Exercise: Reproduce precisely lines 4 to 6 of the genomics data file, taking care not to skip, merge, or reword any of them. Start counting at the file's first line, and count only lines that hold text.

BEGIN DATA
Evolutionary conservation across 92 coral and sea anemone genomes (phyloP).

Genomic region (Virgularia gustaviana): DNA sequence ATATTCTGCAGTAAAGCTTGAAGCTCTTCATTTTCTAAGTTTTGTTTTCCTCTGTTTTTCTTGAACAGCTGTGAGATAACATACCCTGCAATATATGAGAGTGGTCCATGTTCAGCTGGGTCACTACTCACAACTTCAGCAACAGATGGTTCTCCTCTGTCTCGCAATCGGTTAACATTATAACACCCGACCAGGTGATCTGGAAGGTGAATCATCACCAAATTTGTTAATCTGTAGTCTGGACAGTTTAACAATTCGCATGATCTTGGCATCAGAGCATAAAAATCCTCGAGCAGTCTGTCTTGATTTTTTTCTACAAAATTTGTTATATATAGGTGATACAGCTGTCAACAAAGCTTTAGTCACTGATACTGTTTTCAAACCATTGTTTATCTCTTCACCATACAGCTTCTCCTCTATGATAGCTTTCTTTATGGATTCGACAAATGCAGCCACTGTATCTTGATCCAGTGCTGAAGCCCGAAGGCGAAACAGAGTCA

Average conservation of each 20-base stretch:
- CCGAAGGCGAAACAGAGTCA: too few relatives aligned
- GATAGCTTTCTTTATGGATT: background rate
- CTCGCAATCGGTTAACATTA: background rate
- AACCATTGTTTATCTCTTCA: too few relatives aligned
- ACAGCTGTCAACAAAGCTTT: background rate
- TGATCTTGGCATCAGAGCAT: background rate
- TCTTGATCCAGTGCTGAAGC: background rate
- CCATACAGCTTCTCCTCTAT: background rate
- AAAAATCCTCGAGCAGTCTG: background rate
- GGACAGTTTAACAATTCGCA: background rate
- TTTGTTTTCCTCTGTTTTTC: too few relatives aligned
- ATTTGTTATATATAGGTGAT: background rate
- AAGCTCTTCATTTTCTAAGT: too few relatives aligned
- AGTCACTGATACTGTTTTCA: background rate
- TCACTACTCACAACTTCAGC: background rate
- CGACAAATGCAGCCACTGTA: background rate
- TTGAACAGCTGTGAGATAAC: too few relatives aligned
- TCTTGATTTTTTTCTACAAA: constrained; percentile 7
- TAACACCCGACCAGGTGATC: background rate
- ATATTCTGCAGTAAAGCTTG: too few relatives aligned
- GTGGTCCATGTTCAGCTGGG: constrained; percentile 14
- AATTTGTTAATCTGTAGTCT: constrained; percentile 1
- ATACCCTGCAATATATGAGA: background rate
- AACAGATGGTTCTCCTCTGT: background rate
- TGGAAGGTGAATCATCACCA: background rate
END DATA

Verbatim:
- CCGAAGGCGAAACAGAGTCA: too few relatives aligned
- GATAGCTTTCTTTATGGATT: background rate
- CTCGCAATCGGTTAACATTA: background rate